8 Mali { 11.22.17 at 2:16 am }

Thanks as always for housing, Mel. Of course, we don’t have Thanksgiving in New Zealand, and I think I’m thankful for that, coming as it does so close to the end of year. I usually bring something summery, as we’re just starting to enjoy summer weather and foods at there moment. So I’ll do that by bringing a bottle of NZ sauvignon blanc. And I’ll make my favourite spinach pie, Erbazzone, which I blogged about a few weeks ago.

9 Lori Lavender Luz { 11.22.17 at 1:57 pm }

I’m bringing mashed sweet potatoes with sage and orange. So thankful to gather with you all again. I’m grateful for all that you bring me throughout the year.

10 Valery Valentina { 11.22.17 at 4:25 pm }

I’m bringing poffertjes, the Dutch mini pancakes, as always, in keeping with my diagnosis of Premature Ovarian Failure, although I believe they changed the name now. I am also bringing Suzy, my 4.5 year old DE girl. She would not have existed without all of you, your stories, your support. It was so important to me while making the hardest decisions in my life. She will go around the table and put powdered sugar on top of your poffertjes. (she might not stop before we all look like Olaf the living snowman from her favorite movie ‘Frozen’ )
Lori please pass those sweet potatoes? sounds so yum

11 Betty M { 11.22.17 at 5:40 pm }

I’ll bring some homemade vanilla fudge for eating at that moment when you’ve eaten too much and yet you want that little something. Thanks for hosting.

12 Charlotte { 11.22.17 at 8:35 pm }

Thank you so much for hosting this every year, Mel. Over the years it has become more and more of the only place I feel like I truly belong. (I might have just come from a family gathering where over and over throughout the day I felt all these different ways in which I didn’t quite fit in and felt like an outsider in my own family. I wonder if there is anyone else who has ever felt that way?)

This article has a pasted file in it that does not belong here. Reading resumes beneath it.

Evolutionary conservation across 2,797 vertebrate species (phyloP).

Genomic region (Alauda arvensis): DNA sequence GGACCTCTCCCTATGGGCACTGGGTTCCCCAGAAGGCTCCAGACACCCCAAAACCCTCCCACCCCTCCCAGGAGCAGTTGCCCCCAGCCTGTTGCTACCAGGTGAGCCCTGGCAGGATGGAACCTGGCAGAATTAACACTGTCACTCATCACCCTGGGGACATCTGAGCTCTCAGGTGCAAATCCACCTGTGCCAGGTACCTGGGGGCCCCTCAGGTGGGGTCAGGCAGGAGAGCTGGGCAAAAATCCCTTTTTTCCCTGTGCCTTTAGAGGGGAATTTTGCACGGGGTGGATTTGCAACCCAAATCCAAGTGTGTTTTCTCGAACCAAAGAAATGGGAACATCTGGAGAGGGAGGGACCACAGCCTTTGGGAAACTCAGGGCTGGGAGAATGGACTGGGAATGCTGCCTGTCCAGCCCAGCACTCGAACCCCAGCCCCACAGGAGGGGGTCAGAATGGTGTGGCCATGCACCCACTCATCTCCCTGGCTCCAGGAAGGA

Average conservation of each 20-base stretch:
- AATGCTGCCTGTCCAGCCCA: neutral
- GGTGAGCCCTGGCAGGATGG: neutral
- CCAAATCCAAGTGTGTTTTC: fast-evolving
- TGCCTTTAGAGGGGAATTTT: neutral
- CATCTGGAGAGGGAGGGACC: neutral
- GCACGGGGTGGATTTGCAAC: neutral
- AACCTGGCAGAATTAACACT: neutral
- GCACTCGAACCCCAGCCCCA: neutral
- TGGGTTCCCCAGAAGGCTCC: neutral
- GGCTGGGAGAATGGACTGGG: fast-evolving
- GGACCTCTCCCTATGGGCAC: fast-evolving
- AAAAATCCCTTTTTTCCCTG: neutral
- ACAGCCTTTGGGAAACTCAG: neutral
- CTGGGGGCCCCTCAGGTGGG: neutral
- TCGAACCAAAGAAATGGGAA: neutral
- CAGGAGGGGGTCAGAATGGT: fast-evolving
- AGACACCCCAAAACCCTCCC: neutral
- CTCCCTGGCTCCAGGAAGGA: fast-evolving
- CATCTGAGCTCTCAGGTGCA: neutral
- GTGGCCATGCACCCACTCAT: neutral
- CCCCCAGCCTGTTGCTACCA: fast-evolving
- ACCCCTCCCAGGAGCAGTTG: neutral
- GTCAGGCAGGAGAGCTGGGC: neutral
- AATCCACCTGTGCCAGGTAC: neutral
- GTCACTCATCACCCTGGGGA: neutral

I am going to bring dinner rolls to the table. Their warm, gooey, buttery, carb-y goodness is the ultimate comfort food, and I would rather eat a plate of rolls than turkey any day.

13 MissingNoah { 11.23.17 at 12:03 am }

I’ll bring the Lysol! My rainbow puked four times during the second half of the 8 hour drive to my mom’s. the last time was in my hair. So I’m stinky, sorry!

I’m remembering Thanksgiving four years ago, which was incredibly raw after losing Noah a month before.

I’m feeling a little wounded at how much everyone else has moved on, and how most of my family forgot or ignored his birthday. And wishing we could have more, but knowing that with IF, HG, prematurity, and speacial needs – it’s highly unlikely.

14 loribeth { 11.24.17 at 8:53 pm }

Happy American Thanksgiving! Thanks for hosting again, Mel 🙂 and for all you do for us, individually and as a community.

I’m a little late to the table, so I’ll bring some dessert this year — my American Grandma’s favourite apple pie, warmed up, with ice cream. 🙂

Leave a Comment

(c) 2006 Melissa S. Ford
The contents of this website are protected by applicable copyright laws. All rights are reserved by the author